The mental health crisis now expands beyond just the shooting victims regardless of whether the victim lives or dies, because we must account for witnesses to the shooting incidents and those who are close to the victims. There are no statictics regarding how many of these individuals experience psychological and / or psychiatric trauma and refuse to seek help.

Chicago-One has obtained the police and fire/EMS dispatch policies and protocol from the Chicago Office of Emergency Management and Communications through a Freedom of Information Act Request. Chicago-One will have more for you in a later piece that will examine what a psychiatric response in Chicago looks like from the time a 911 call is made.

Chicago Police Apprehend Suspect in Police Chase on Roosevelt Road That Resulted in Traffic Collision

In the 500 Block of West Roosevelt Road on July 10, 2018 at approximately 1:35 p.m. Deward Shines  35 years old, was driving a 2005 Chrysler 300.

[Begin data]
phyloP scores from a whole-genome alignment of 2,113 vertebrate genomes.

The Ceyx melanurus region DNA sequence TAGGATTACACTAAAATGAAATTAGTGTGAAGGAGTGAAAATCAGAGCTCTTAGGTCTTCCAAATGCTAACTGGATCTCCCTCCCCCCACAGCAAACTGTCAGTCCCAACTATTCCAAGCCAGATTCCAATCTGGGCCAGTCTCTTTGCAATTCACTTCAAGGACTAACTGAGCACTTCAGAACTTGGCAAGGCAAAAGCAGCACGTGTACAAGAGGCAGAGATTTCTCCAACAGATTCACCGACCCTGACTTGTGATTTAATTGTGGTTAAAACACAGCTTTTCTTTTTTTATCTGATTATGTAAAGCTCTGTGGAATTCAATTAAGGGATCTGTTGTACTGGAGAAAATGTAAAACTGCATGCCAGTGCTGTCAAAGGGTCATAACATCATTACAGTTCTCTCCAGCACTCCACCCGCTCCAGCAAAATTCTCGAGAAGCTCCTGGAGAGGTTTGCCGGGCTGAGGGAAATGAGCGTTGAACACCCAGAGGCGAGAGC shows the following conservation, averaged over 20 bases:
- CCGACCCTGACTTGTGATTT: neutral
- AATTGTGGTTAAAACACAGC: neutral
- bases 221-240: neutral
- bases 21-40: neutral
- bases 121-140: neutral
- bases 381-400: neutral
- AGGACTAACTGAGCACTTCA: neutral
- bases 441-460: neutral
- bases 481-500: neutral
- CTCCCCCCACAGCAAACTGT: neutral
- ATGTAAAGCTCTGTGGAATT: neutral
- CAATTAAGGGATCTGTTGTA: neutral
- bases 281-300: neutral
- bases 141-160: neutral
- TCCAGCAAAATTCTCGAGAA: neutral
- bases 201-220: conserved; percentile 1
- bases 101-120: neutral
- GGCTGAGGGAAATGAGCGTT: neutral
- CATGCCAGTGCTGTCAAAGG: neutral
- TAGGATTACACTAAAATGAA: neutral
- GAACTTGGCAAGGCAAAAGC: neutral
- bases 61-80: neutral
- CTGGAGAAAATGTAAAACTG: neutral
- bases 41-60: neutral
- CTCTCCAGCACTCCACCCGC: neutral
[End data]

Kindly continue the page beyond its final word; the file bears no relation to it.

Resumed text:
Shines evaded police that were attempting to stop the vehicle. Shines was driving westbound on Roosevelt at a high rate of speed and disregarded a red light at the intersection of Roosevelt/Clinton, striking a 2017 Hyundai Sonata that was travelling south bound. 

Shines fled on foot but was apprehended a short distance later. He was placed into custody and taken to the University of Illinois at Chicago Hospital.

Chicago-One News was following this incident by way of Chicago Police radio traffic and Twitter reports of credible listeners, such as Chicago Tribune's Peter Nickeas, who tweeted that Shines was apprehended behind the uniform shop at Clinton and Roosevelt. The shop sells public safety and CTA / RTA / PACE uniforms.

The driver of the Hyundai, a 55 year old woman, was transported to the University of Illinois at Chicago Hospital with minor injuries.

Deward Shines was charged with Aggravated Fleeing Police/ 21 mph over/2nd, Poss Cannabis/500<2,000 Grams, Not Wearing Seat Belt/Driver, Limit On Overtaking On The Left, Disobey Red Circular Steady Signal Signal Stop, Leaving The Scene, Driving On Revoked License, Operate Motor Vehicle Without Insurance, and Flee/Attempt Elude Police. He appeared in court on July 11, 2018 at 2600 South California.

All information for this story was gathered from the Chicago Police Department Media Relations Section.